Linked by Adam S on Thu 12th Jun 2014 23:36 UTC

I am taking the plunge and moving from an iPhone to an Android device. I've been waiting a long time for Android to get to the point that it was fast and responsive enough, with a big enough application warehouse, wide enough support, and a smooth enough experience, to support me. Android is maturing with a consistent, system-wide look-and-feel, almost every major service now has an Android app as the counterpart to its iOS-first experience, and has a bright future with wearables, home automation, and more.

I certainly won't be the first person to change ecosystems entirely. Several have done it before, some looking for change or claim freedom, some aiming to save money, some because someone prompted them, some think they may be conforming by going with the ever-stylish Apple. I am doing it for this reason: for me, Android is now a better platform than iOS.

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by leos on Fri 13th Jun 2014 16:06 UTC
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Lots of things that could be said about this article, but our opinions on this subject more or less boils down to this:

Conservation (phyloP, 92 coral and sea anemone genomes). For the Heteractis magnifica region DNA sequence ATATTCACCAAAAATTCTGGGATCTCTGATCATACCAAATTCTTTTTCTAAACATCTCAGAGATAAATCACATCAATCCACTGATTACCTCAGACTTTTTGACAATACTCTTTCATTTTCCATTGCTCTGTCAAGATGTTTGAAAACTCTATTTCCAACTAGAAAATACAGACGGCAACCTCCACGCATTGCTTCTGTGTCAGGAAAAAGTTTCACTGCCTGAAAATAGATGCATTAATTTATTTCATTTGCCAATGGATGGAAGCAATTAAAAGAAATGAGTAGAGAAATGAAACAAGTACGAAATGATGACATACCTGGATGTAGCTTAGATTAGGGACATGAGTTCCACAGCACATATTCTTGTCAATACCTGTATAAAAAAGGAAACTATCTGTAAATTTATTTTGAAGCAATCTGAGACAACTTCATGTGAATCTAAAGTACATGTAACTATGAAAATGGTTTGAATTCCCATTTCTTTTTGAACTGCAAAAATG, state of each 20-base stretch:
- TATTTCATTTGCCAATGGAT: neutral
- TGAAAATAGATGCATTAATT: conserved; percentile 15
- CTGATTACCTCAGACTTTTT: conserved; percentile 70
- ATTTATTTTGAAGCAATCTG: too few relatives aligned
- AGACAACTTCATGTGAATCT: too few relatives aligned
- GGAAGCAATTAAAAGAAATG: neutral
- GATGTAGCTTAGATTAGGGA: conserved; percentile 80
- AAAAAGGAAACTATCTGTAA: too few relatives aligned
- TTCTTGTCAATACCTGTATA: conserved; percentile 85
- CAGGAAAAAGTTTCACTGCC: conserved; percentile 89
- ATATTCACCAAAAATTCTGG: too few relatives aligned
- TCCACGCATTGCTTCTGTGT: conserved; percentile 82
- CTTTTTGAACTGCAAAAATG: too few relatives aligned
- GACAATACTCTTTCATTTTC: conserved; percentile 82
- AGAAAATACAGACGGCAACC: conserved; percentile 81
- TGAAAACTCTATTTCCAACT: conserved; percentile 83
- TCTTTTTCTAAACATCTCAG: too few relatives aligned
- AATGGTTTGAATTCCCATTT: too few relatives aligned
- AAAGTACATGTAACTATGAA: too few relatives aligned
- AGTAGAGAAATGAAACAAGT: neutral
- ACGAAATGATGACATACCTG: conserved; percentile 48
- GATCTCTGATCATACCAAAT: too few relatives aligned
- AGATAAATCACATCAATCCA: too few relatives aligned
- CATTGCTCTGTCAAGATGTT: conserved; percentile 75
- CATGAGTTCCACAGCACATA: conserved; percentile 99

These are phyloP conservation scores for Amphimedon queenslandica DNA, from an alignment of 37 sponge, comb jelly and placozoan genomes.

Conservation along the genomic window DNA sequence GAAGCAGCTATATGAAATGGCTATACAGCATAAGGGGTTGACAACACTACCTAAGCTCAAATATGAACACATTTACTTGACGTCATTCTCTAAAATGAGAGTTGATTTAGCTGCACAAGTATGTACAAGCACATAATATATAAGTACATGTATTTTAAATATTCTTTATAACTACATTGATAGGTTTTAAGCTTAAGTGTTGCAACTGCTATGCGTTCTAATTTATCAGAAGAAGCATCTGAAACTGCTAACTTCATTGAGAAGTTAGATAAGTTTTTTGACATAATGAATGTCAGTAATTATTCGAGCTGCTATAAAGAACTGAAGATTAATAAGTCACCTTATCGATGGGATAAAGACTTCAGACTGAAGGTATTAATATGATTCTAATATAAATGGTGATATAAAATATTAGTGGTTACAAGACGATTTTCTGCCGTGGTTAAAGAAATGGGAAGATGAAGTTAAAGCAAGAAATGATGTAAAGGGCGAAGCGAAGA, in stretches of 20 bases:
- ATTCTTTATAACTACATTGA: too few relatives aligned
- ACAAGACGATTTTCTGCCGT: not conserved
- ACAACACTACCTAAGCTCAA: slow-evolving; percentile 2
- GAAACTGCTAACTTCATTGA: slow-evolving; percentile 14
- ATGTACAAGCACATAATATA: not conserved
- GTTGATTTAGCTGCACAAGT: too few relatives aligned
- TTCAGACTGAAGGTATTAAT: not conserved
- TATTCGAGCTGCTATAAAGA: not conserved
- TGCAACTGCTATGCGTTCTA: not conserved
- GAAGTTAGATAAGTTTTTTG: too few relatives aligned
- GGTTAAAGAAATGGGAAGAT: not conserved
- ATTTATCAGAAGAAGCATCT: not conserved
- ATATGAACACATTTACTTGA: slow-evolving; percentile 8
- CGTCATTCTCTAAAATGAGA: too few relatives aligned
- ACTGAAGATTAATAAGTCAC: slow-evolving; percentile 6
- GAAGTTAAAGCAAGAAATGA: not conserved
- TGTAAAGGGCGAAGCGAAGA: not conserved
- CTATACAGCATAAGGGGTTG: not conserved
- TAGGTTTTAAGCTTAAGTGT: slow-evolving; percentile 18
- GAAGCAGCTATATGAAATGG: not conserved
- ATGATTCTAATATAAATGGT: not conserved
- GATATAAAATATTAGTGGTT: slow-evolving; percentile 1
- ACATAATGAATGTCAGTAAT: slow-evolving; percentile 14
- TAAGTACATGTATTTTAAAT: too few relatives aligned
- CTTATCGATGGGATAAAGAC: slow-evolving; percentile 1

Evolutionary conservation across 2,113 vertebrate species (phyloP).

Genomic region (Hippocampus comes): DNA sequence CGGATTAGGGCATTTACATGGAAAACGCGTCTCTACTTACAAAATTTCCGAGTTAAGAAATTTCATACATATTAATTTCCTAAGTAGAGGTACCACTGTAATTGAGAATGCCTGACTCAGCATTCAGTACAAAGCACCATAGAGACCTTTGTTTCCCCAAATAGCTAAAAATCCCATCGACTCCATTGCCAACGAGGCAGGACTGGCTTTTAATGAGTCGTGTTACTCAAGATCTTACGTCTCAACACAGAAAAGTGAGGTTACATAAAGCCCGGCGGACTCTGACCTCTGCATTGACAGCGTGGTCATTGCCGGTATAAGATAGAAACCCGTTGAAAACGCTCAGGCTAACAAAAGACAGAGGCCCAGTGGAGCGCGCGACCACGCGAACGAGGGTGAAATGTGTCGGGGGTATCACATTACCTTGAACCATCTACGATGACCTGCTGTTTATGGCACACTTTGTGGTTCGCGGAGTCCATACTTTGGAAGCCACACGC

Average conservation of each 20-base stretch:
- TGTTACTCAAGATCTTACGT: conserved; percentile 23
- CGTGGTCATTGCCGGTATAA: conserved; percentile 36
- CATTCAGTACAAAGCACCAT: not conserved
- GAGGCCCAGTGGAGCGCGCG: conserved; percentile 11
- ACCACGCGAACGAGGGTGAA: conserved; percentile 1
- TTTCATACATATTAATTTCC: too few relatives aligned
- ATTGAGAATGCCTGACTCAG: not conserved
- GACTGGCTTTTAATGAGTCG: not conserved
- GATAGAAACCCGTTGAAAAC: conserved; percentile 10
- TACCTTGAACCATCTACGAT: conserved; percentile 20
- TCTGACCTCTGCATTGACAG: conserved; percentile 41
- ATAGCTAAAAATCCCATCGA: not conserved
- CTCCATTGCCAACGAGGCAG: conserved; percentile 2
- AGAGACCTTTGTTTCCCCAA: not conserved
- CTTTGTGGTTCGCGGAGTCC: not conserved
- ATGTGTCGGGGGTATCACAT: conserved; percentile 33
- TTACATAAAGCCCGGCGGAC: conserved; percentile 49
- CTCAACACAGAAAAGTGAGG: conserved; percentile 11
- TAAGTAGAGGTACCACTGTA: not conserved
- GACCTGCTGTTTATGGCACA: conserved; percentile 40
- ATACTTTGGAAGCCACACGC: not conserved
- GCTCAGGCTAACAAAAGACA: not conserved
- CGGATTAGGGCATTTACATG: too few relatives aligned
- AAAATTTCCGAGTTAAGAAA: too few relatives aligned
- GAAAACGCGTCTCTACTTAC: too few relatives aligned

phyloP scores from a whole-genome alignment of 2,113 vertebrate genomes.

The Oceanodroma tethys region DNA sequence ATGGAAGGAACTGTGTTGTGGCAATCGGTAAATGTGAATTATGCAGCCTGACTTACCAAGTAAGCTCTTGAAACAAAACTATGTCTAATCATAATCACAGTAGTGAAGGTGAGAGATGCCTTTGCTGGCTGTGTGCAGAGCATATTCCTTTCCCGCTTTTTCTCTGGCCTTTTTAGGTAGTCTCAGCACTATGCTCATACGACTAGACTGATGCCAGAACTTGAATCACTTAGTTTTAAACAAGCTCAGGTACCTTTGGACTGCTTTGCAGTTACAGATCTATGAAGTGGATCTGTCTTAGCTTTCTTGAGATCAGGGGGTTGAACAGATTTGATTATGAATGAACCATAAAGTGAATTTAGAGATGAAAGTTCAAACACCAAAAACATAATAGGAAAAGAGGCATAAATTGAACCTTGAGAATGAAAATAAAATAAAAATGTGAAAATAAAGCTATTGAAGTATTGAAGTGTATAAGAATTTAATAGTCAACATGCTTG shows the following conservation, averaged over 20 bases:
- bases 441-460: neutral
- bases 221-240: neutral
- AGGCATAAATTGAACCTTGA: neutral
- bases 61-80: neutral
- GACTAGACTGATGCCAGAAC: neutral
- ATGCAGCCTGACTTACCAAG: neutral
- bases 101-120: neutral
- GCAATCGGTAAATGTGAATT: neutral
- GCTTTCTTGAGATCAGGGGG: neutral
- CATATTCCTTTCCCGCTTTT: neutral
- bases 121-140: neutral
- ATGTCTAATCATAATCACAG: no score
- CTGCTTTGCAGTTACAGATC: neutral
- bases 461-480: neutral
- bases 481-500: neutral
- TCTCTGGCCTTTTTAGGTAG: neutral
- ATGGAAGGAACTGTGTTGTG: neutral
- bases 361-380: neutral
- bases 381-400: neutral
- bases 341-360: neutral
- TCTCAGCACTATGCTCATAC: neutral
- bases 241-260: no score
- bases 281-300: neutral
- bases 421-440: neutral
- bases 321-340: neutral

"On my Android device, when I connect to a certain wifi network, it disables Bluetooth to save battery. When I get in my car and connect to Bluetooth, it turns off wifi."

This is fundamentally a hack. Why should it be your responsibility to micromanage hardware? Yes on a pure geekery level that can be fun but most people eventually find they have more important things to do. I sometimes use bluetooth. Therefore I leave it enabled. It doesn't have a huge effect on my iPhone's battery life and so I don't have to care about programming my phone to disable it strategically. Same with many other things. I would rather wait for the correct solution to be found than spend my spare time tying together hacks.

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